Musharraf primarily wanted to "secure his office": Sherpao
Former military ruler Pervez Musharraf primarily wanted to "secure his office" and was even willing to align with the PPP and Awami National Party after the 2008 elections, a former interior minister has said.
Lahore: Former military ruler Pervez
Musharraf primarily wanted to "secure his office" and was even
willing to align with the PPP and Awami National Party after
the 2008 elections, a former interior minister has said.
Aftab Ahmed Khan Sherpao, the chief of PPP-Sherpao,
who formed his own party after developing differences with
ex-premier Benzair Bhutto in the 1990s, said Musharraf
continued to "deceive" his political allies till the last
moment by saying that Bhutto would not return to Pakistan from
self-exile before the 2008 elections.
Sherpao, who held different portfolios in the
Musharraf regime, said the former President primarily wanted
to "secure his office" and was even willing to align with the
PPP and Awami National Party after the 2008 elections.
Musharraf consulted only his most trusted aides "Tariq
Aziz, Lt Gen (retired) Hamid Javed and company" while striking
a deal with slain former premier Benazir Bhutto in 2007, say
former allies of the dictator.
"Musharraf did not even bother to take all of us on
board regarding his plans to strike a deal with Benazir.
There is no truth in it reports that Musharraf had
consulted his political allies to finalise the deal with the
Pakistan Peoples` Party.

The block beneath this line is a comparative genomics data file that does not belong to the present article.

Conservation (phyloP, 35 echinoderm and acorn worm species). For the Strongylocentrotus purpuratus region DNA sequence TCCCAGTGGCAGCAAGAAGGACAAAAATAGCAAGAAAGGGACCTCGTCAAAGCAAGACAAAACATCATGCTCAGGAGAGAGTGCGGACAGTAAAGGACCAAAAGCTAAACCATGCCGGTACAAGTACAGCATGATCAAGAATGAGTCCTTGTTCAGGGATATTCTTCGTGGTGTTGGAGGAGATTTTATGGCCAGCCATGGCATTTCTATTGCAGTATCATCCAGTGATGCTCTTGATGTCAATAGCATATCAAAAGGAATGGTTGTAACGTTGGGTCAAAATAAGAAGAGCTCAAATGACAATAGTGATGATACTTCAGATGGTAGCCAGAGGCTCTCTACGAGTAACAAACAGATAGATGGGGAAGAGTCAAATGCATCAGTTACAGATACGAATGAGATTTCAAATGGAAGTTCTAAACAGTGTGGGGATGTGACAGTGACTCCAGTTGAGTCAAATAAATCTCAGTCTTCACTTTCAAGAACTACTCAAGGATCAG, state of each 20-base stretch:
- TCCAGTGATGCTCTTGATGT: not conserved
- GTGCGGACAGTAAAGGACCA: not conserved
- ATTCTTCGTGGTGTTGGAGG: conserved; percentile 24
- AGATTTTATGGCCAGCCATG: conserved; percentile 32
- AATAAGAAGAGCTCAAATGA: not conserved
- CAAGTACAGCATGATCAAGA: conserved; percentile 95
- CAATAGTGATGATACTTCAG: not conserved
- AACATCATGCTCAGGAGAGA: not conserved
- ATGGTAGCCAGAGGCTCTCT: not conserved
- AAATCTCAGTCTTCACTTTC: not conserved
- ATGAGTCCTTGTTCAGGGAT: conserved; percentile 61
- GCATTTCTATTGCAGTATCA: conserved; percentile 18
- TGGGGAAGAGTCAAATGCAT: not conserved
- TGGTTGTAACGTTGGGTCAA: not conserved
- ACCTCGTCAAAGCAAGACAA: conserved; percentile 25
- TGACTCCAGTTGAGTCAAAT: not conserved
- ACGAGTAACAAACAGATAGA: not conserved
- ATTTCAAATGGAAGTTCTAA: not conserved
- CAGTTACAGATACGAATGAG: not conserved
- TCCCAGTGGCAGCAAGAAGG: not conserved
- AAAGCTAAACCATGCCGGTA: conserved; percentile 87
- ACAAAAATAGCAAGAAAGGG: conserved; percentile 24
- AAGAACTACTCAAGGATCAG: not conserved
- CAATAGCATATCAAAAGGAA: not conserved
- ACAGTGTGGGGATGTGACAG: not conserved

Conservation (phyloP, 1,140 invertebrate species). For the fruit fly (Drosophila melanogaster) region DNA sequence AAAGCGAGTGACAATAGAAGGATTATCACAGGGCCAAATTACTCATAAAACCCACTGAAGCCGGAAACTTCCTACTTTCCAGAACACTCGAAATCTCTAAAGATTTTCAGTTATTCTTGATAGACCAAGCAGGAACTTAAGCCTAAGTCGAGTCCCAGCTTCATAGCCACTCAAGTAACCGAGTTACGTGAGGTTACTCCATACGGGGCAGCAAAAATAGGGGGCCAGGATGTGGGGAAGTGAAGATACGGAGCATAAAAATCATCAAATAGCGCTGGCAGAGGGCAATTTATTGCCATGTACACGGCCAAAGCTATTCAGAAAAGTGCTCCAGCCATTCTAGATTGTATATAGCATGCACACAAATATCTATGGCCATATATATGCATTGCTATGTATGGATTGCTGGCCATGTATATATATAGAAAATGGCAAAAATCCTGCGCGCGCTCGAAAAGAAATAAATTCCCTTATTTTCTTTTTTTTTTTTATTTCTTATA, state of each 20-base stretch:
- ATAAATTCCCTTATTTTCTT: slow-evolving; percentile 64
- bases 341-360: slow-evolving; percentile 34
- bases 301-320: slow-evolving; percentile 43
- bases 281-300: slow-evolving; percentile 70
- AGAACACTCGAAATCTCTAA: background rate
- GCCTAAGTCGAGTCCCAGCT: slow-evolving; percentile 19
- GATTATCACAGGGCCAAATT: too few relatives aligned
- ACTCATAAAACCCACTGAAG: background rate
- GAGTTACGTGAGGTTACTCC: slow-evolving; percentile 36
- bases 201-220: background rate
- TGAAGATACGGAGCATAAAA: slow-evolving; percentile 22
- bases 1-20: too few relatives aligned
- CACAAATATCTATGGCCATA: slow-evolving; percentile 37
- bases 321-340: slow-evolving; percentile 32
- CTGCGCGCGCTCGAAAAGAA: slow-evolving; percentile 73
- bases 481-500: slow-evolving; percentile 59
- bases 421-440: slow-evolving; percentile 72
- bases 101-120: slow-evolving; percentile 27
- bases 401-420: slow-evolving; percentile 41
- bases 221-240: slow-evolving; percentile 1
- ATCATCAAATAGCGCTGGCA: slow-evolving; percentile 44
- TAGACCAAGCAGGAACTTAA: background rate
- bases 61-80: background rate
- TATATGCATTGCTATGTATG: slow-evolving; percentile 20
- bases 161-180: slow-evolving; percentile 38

Rather, he gave little importance to his political
allies," said Sherpao, a former interior minister.
"It was Tariq Aziz, the former National Security
Adviser, and company whom Musharraf trusted most and consulted
regarding his moves," he said.
As part of the secret understanding with Bhutto,
Musharraf promulgated the National Reconciliation Ordinance, a
graft amnesty that benefited thousands including Bhutto`s
widower Asif Ali Zardari, while the PPP did not boycott the
2007 presidential election.
While launching his new All Pakistan Muslim League
party on Friday, Musharraf told a gathering in London that he
had committed a mistake by issuing the NRO.
Bhutto wanted an amendment in the constitution to
become Prime Minister for the third time or the closure of
cases against her, Zardari and her party leaders, he said.
"My allies had permitted me to issue the NRO,"
Musharraf said. Salim Saifullah, chief of a dissident group in
the PML-Q, said he had opposed the promulgation of the NRO
when Musharraf consulted him.
"I had even opposed Musharraf`s November 3 and May 12
steps (to impose emergency and act against the Supreme Court
Chief Justice). Even a person having little political vision
could not have gone in for such steps," he said.
Saifullah, who too was a minister in the Musharraf
regime, said the former military ruler had a very "limited
circle" that he banked on for advice.